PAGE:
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I'm asked which Natural numbers $n$ uphold that the multiplication of all the divisors $>=1$ of n is equal to $n^2$

I got that for that to happen there has to be only 4 different divisors of $n$ who are prime, and so $n=p_1*p_2=p_3*p_4$ can never happen, and so there no Natural numbers of that nature.

is it correct?

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3  
What is the product of the divisors of 6? –  Steven Stadnicki Feb 5 '13 at 21:33
    
There is a big difference between prime divisors, and (the usual positive) divisors. –  Calvin Lin Feb 5 '13 at 21:34
    
ok so the only numbers are those who are $p*q$ ? –  Rachel Bernoulli Feb 5 '13 at 21:34
    
But what is the product of the divisors of $4$? Or of $9$? –  Hagen von Eitzen Feb 5 '13 at 21:35
1  
then $n=p*q$ and $p\not=q$? and $p,q>1$ –  Rachel Bernoulli Feb 5 '13 at 21:36

3 Answers 3

up vote 1 down vote accepted

If $d$ is a divisor of $n$, then so is $n/d$, right? So we can write $$\prod_{d\mid n}d=1\cdot d_1 \cdot d_2 \cdot \cdots \cdot \frac{n}{d_2} \cdot \frac{n}{d_1} \cdot n$$ If $n$ has an even number $2m$ of divisors, the $d_i$'s cancel out and you're left with $n^m$. If $n$ has an odd number of divisors (i.e. $n=k^2$) then all the $d_i$'s cancel except for the $k$, so you're left with $n^m/k=k^{2m-1}$.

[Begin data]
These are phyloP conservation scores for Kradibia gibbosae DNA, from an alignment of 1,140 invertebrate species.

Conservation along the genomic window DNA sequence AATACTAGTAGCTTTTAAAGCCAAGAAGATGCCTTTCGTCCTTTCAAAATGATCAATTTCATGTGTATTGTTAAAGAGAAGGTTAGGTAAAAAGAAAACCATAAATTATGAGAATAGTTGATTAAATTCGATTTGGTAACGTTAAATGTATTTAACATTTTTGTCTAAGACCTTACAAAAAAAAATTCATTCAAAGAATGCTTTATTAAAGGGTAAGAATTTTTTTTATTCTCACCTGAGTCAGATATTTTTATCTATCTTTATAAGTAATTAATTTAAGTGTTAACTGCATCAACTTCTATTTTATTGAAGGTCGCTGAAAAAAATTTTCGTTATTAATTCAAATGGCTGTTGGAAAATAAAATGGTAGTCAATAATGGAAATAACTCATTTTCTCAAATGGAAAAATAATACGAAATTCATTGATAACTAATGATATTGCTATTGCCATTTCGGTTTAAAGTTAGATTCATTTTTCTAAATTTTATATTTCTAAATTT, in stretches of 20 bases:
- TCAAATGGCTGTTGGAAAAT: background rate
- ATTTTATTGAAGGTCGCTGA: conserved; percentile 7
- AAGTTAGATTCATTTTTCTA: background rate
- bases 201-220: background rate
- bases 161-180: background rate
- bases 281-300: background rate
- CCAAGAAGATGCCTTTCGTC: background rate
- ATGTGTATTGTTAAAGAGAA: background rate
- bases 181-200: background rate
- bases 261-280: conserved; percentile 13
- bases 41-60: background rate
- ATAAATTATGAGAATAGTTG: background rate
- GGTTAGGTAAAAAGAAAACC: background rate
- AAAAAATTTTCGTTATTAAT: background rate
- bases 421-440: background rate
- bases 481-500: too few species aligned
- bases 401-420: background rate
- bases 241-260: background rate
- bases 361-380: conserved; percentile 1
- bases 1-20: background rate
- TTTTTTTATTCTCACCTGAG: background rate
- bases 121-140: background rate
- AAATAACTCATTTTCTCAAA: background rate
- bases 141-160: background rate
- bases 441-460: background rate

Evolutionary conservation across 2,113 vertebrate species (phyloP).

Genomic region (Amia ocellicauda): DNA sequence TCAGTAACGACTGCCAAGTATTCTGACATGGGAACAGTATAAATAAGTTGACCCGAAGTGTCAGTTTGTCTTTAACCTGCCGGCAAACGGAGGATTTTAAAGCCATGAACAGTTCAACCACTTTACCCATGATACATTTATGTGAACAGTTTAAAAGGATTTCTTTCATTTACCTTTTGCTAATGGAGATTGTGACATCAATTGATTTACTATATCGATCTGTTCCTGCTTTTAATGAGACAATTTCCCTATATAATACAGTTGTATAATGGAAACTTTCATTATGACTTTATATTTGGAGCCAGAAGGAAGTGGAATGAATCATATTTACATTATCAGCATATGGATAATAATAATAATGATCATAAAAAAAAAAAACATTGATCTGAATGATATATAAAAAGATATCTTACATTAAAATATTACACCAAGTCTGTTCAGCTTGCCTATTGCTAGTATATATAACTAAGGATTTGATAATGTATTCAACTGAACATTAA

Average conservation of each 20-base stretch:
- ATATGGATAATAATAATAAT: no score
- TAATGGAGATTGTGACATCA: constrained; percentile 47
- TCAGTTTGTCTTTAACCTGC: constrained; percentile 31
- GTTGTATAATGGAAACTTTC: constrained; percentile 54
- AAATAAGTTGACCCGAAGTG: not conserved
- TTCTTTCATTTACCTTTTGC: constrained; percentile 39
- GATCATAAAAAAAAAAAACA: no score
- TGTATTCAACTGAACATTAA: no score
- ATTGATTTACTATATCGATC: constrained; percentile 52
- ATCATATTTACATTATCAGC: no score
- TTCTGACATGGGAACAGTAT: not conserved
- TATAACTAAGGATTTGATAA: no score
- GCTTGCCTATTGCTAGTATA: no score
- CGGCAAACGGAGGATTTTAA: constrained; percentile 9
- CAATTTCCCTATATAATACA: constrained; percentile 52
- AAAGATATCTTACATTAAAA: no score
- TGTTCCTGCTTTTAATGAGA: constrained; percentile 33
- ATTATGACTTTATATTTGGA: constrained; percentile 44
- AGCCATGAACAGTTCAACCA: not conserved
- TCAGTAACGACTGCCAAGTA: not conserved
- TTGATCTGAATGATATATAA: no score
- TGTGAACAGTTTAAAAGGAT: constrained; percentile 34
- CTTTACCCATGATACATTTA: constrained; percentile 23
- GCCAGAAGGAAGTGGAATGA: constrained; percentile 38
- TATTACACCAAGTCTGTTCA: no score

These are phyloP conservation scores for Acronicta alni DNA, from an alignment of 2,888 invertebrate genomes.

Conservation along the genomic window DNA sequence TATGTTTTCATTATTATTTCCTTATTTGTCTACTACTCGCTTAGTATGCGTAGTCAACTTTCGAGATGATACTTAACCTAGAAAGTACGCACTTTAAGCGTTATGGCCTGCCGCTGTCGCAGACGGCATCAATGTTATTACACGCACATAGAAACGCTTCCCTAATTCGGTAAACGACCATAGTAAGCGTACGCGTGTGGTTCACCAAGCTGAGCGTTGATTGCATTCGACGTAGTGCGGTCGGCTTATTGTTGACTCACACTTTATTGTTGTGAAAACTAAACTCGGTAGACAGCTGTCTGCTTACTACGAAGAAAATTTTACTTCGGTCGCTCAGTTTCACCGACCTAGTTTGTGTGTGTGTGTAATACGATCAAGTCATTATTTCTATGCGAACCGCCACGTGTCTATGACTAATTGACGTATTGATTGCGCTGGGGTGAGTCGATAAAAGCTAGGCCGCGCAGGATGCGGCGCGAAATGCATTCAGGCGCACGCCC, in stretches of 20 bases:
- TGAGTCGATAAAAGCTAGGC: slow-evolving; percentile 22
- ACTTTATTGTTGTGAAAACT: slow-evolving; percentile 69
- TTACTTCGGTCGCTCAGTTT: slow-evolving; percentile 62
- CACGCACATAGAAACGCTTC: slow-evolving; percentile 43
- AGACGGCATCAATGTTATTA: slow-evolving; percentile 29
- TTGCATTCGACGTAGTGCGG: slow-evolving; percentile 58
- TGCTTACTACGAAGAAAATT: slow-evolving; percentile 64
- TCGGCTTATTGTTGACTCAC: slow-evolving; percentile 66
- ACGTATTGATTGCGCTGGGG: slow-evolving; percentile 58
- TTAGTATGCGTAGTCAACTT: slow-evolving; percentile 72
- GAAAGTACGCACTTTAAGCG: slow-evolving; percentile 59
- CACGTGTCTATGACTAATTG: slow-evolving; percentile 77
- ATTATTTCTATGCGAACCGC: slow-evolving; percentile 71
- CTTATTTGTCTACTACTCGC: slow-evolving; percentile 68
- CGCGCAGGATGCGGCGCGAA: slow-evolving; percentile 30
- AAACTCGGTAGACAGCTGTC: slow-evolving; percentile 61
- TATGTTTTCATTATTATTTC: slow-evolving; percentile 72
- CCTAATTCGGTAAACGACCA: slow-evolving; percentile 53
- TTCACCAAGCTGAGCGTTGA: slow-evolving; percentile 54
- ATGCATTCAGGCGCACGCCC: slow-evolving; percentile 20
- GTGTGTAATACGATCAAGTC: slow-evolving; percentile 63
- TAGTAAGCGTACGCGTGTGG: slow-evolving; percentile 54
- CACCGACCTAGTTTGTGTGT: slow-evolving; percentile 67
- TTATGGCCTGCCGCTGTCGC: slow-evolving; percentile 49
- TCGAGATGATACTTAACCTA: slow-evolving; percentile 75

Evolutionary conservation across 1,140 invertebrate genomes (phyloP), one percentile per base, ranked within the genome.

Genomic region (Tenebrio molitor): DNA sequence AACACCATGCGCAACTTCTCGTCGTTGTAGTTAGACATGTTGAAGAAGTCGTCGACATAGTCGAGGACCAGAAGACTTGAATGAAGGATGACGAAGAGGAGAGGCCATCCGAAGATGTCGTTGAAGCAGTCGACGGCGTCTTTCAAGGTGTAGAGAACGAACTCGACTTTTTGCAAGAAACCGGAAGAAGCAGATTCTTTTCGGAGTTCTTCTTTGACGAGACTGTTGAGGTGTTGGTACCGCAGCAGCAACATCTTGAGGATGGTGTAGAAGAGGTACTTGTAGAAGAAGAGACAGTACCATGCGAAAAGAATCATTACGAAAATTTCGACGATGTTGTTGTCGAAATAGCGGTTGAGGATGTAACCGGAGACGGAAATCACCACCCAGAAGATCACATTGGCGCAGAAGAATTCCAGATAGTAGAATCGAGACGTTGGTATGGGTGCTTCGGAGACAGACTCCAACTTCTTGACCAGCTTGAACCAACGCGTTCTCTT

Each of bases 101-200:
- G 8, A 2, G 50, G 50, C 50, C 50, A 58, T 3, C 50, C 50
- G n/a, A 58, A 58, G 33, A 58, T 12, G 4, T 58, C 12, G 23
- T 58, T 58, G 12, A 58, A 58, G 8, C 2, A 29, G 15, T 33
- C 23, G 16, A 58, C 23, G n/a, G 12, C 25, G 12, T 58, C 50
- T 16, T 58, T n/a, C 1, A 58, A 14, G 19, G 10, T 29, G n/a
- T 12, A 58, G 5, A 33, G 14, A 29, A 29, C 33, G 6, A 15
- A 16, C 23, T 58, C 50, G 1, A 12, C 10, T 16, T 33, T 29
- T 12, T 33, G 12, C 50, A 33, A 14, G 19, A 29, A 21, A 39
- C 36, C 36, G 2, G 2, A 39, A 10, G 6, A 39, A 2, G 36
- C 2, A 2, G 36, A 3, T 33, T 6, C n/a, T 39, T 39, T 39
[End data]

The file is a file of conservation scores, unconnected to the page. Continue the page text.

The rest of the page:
Thus if $\prod_{d\mid n}d=n^2$, we see that $n$ has four divisors, which is true if and only if $n=pq$ or $n=p^3$ (where $p,q$ are distinct primes).

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Hint: For the most part, you can pair up the divisors of $n$. If there is a divisor $d$, there is also $\frac nd$. What is their product? How can this fail?

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Given the problem as stated, any n that can expressed as the product of 2 distinct primes would work. Thus, 6, 10, 14, 15, 21, ... would be examples as the factors are going to be each prime and the number itself.

n is a divisor of itself is something I'd note that is where your second paragraph isn't correct.

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